Re: getting started with SELinux
On Fri, 28 Nov 2003 22:03, Forrest L Norvell <firstname.lastname@example.org> wrote:
> /usr/bin/checkpolicy -o policy policy.conf
> /usr/bin/checkpolicy: loading policy configuration from policy.conf
> ERROR 'attribute file_type is not declared' at token ';' on line 867:
> type device_t, file_type;
> /usr/bin/checkpolicy: error(s) encountered while parsing
That should be declared at about line 200 in attrib.te.
Try the following:
> 2. When I attempt to boot into my SELinux kernel (all packages,
> versions, and kernel configuration options at the end of this
> message), I get an error about being unable to find
> /usr/bin/load_policy, even with an initrd that uses the script
> provided by selinux-default-policy. Is there anything special I
> need to know about building the initrd? I imagine this may be
Sounds like you have /usr on a separate file system. If you upgrade to
sysvinit 2.85-7.se3 then it should work.
> un libselinux-dev <none> (no description available)
> ii libselinux1 1.2-1.1 SELinux shared libraries
> un libselinux1-dev <none> (no description available)
> un old-selinux-policy <none> (no description available)
> ii selinux 2003081307-8 Management utilities for
"selinux" should be removed, it is for the old SE Linux. It should have been
automatically removed because of conflicting with the new packages.
You don't want this. See the attached document (which will be in the next
version of the kernel-patch-2.4-lsm package).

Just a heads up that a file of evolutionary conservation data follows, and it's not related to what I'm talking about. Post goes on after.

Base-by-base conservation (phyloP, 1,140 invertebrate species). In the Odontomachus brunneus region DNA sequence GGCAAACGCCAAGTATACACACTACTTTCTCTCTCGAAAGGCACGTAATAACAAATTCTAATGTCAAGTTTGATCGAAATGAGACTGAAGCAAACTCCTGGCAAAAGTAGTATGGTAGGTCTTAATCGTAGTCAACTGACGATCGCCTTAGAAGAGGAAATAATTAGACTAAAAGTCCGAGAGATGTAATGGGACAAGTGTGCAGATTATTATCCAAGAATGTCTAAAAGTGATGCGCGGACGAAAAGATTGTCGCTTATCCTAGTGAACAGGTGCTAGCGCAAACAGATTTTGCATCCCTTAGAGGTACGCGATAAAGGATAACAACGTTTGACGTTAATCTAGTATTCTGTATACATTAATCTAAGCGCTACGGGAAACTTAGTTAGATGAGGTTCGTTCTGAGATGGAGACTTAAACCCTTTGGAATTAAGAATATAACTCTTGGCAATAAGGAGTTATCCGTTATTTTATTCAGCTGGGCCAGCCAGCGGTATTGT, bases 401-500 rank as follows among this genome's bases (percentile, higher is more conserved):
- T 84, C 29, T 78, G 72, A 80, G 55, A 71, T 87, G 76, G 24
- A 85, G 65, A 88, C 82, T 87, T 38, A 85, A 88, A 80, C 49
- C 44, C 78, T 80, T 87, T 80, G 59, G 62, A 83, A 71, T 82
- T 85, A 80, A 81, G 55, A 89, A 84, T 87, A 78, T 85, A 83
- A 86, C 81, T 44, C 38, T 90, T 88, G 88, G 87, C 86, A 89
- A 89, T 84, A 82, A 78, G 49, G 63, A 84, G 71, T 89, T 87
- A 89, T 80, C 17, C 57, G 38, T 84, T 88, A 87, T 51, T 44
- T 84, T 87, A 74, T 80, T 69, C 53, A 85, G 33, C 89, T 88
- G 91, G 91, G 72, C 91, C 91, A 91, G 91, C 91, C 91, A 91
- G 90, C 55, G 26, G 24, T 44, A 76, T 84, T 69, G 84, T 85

http://www.coker.com.au/selinux/ My NSA Security Enhanced Linux packages
http://www.coker.com.au/bonnie++/ Bonnie++ hard drive benchmark
http://www.coker.com.au/postal/ Postal SMTP/POP benchmark
http://www.coker.com.au/~russell/ My home page
kernel-patch-2.4-lsm for Debian
This patch supplies the Linux Security Modules. It is needed for NSA Security
Enhanced Linux (among other things).
To apply automaticaly, set PATCH_THE_KERNEL=YES before first running of
make-kpkg (from package: kernel-package) and "make-kpkg clean" to remove.
When configuring your kernel do the following:
(Under Networking Options, enable Network Packet Filtering.
Under Security Options, enable Capabilities and enable
both IP Networking and SELinux as built-in options.)
This means having the following in your /usr/src/linux/.config:
# CONFIG_SECURITY_ROOTPLUG is not set
This release of SE Linux depends on XATTR's. For the Ext3 file system
use the following settings:
The options CONFIG_EXT3_FS_XATTR_USER and CONFIG_EXT3_FS_XATTR_TRUSTED are
not required for SE Linux, but do not do any harm either.
For the DEVPTS file system (required as the new SE Linux does not support
devfs or the old-styly /dev/pty) the following options are needed:
In the recent kernel patches MLS should be functional, but I have never tested
Also note that the labeled networking code is experimental, and that SE Linux
currently doesn't stack with the other security modules (so turn off OpenWall
and LIDS if you plan to use SE Linux).
The CONFIG_SECURITY_SELINUX_DEVELOP config option allows you to turn the SE
capabilities on and off at run time, I recommend that you use it when first
trying SE Linux (otherwise policy mistakes may prevent your machine from
The CONFIG_SECURITY_SELINUX_BOOTPARAM config option allows you to entirely
disable the SE Linux code. If you have development mode turned on and boot
with no policy then the machine will give the same behaviour as a non-SE
machine, however there will be a small (maybe 2%) performance hit. If you
enable this option and boot with "selinux=0" appended to the kernel command
line then SE Linux will be entirely disabled and the performance hit will be
If you want to use User-Mode-Linux (UML) with SE Linux then you need to apply
the UML kernel patch, the LSM kernel patch, and an additional patch that can
be found on http://www.coker.com.au/uml/ .
Feel free to ask me if you have any queries about how to do this properly.